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Do unto others….

Today, as I listened to NPR’s Story of the Day podcast, I was struck with the question, “What would I do?”. The story was about Memorial Hospital in New Orleans. Apparently, and not surprisingly, there were many patients during the time immediately after hurricane Katrina that could not be evacuated, either due to sporadic rescue attempts or difficulties moving them. These patients were on the 7th floor of the hospital in the long term care ward. Now this is officially unconfirmed by the law, but there were 4 witnesses who heard doctors and hospital administrators decide that certain patients in that ward (mostly those who had a Do Not Resuscitate order on file) were to receive lethal doses of morphine.

That’s right: euthanasia.

Now, I’m of two minds about this. On one hand, you have patients who either can’t be moved or moving them is a risk, patients who have already asked not to be resuscitated. On the other, does man have the right to play God? I should add at this time that it was the doctors deciding this; the patients weren’t asked. But what would you do in this situation? Could you bear to hear the cries of pain from the patients, day after day in a hospital that was reporting 100+ degree temperature, no electricity, problems with the water supply, etc.?

For myself, I remember back to my father’s death. That was, and will always be, a terribly difficult time for me. My father was lying in the hospital bed in agony. The treatment that was being given to him hurt him terribly, and there wasn’t much they could do since my father’s heart was too weak for them to medicate him strongly enough for him not to feel the pain. In the end, my father decided, with my mother there at the side of the bed with him, to leave this world. The hospital staff were wonderful during this time. Since it was known that he wouldn’t last for more than a day or so off of the medication, they administered morphine to him whenever he needed it. He felt no pain, and he was able to see many of his dearest friends and family before he left. But the decision to die was his. He made the call, not a doctor. But if he were on the 7th floor of Memorial Hospital during that hellish time…..?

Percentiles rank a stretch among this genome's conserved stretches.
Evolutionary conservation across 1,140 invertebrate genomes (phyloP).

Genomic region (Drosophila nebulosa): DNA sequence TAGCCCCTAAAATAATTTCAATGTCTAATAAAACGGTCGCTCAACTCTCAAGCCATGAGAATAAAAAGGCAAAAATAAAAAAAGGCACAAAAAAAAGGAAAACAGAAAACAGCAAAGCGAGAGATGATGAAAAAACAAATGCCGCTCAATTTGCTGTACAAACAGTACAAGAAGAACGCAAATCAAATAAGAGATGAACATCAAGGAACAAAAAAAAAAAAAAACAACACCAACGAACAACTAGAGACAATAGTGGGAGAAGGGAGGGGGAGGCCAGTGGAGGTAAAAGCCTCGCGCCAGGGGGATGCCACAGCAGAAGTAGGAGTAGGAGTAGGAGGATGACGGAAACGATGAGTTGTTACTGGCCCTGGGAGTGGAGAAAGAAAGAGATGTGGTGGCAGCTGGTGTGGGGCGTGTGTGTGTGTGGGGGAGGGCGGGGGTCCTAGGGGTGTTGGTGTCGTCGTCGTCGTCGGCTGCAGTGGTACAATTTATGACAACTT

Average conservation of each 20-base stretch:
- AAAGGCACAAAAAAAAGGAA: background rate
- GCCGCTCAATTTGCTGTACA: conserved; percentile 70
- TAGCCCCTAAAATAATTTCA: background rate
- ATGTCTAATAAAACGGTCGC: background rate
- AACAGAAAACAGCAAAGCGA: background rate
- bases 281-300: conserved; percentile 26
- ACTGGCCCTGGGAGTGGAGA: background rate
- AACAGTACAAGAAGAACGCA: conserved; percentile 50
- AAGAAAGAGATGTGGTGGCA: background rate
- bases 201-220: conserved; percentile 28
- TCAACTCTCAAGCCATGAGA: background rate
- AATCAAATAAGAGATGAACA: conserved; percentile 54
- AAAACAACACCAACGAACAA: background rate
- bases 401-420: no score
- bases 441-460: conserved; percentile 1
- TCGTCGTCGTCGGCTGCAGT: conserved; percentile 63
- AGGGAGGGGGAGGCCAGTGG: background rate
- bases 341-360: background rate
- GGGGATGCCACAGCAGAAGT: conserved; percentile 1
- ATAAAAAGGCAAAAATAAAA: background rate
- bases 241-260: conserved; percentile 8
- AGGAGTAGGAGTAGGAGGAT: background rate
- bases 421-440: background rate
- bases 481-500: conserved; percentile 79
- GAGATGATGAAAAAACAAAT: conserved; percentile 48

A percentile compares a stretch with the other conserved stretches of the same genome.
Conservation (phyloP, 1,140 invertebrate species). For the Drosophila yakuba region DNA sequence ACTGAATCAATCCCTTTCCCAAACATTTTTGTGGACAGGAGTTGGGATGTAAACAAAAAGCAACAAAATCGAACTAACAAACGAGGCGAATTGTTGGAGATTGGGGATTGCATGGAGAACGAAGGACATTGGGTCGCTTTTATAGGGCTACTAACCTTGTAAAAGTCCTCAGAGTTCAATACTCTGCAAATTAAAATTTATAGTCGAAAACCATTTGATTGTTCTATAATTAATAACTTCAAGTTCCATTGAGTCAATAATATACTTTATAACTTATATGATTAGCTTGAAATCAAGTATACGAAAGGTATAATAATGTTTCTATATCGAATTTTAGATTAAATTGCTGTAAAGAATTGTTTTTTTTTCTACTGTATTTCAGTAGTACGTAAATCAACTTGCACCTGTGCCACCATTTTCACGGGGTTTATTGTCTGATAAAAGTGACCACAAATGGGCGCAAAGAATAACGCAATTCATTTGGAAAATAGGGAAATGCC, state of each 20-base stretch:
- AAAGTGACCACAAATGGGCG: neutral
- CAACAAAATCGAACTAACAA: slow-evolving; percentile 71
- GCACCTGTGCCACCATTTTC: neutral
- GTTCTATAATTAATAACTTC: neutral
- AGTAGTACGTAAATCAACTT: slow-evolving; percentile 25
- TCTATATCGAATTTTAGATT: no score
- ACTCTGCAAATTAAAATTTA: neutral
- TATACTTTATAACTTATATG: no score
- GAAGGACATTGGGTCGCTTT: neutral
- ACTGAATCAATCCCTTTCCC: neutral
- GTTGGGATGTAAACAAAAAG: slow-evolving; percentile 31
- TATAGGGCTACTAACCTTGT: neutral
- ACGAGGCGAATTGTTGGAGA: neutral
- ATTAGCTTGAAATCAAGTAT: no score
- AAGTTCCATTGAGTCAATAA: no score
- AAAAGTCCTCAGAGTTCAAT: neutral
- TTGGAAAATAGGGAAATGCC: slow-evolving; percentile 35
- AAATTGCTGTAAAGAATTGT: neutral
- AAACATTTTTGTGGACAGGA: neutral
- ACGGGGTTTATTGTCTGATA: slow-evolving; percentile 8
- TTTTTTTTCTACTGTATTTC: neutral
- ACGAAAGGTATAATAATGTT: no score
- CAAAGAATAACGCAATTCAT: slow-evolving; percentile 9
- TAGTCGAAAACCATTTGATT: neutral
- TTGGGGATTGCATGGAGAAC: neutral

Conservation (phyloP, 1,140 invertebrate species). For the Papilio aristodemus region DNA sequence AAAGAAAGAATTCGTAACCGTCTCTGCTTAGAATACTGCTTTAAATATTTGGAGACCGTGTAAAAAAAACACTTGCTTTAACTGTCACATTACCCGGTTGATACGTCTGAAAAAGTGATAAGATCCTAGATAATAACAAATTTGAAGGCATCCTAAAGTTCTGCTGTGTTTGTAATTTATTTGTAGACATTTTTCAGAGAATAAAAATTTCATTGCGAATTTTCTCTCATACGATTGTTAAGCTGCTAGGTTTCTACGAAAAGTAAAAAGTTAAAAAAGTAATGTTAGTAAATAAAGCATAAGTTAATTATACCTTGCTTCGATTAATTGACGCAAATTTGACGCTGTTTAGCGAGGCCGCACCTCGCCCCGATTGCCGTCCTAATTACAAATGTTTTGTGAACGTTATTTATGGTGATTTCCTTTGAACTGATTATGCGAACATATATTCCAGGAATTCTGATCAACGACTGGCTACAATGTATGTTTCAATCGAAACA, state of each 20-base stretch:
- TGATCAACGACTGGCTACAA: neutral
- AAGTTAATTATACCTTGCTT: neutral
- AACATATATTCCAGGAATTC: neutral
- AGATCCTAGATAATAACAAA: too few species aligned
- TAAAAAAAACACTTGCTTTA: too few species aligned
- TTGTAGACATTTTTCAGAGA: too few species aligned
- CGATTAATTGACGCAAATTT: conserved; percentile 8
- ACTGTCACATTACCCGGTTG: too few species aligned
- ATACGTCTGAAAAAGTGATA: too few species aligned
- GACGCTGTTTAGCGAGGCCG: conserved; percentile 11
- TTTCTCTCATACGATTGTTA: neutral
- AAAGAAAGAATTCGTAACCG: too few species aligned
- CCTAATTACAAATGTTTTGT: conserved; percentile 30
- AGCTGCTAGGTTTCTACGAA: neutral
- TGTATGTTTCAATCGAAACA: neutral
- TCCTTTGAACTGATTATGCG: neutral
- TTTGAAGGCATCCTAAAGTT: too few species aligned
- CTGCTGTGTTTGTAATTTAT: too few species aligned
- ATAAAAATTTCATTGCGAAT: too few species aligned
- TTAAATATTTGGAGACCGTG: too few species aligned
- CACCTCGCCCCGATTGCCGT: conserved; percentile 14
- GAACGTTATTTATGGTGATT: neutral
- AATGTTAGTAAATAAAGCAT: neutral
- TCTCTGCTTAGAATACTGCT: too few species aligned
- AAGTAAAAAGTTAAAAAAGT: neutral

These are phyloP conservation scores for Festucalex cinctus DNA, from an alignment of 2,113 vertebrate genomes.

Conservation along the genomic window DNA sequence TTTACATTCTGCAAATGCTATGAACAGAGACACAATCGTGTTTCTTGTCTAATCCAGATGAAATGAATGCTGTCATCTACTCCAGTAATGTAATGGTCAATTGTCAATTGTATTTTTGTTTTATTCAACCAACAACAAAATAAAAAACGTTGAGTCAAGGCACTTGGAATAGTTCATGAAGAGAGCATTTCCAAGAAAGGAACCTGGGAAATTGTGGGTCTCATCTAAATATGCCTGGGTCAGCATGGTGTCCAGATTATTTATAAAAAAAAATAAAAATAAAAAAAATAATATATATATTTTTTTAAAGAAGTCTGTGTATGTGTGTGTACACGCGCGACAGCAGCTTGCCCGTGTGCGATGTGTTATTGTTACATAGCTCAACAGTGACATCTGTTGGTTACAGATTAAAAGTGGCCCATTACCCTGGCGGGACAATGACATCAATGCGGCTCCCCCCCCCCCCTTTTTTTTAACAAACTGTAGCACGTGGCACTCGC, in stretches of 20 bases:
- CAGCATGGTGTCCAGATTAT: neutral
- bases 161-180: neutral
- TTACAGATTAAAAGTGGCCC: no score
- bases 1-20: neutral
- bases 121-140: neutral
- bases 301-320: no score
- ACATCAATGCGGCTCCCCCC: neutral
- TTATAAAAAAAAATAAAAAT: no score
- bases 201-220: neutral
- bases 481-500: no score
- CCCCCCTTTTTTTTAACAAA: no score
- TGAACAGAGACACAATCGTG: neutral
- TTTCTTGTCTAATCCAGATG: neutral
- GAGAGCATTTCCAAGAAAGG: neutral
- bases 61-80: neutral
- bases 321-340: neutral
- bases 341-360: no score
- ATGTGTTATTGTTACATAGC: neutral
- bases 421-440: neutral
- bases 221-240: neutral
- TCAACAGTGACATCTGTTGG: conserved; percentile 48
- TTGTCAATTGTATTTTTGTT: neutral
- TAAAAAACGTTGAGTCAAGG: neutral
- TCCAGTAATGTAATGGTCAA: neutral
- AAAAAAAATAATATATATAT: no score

In the end, I don’t know what I would have done if I was a doctor there. I hope the decision of whether or not to end a life out of mercy is never in my hands. I hope I will never be able to fully understand what the Memorial Hospital doctors’ were going through. Perhaps they should have told the patients what was going to happen. But then maybe there would have been widespread panic, through both the patients and the families that were with them.

For myself, if I was one of the patients there?

I think I would want to go in peace, to serve the Lord.

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